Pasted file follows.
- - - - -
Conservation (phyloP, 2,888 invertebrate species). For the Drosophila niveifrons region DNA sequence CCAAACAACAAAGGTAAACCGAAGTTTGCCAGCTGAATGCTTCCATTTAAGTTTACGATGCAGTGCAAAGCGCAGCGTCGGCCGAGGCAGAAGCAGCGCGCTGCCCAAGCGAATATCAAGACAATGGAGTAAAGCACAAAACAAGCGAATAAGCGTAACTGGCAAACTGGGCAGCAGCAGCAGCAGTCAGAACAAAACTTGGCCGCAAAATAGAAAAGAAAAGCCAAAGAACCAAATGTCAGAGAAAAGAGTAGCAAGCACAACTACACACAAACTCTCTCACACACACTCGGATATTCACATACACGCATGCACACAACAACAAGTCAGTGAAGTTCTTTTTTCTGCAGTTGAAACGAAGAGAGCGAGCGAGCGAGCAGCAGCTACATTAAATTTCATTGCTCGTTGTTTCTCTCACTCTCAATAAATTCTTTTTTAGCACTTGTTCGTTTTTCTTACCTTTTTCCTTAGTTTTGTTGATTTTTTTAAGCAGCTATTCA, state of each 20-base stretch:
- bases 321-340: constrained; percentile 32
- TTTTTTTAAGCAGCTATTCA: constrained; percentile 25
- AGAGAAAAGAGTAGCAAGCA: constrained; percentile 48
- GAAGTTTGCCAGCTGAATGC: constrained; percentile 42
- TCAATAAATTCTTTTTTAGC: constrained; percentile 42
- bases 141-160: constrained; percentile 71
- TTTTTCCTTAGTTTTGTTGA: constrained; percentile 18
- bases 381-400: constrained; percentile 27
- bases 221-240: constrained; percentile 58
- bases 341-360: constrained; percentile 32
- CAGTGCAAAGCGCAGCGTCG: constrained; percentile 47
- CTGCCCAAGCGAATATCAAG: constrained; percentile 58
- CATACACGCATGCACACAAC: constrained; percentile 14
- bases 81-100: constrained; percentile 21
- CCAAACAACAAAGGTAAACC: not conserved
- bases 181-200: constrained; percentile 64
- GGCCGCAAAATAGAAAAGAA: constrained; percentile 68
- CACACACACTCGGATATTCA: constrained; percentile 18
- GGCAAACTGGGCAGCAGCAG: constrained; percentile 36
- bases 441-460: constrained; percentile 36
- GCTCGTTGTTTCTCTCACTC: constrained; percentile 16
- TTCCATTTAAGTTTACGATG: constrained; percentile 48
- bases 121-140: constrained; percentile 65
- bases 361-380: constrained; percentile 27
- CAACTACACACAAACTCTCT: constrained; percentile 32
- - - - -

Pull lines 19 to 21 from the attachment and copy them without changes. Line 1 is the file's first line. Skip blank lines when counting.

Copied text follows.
- CACACACACTCGGATATTCA: constrained; percentile 18
- GGCAAACTGGGCAGCAGCAG: constrained; percentile 36
- bases 441-460: constrained; percentile 36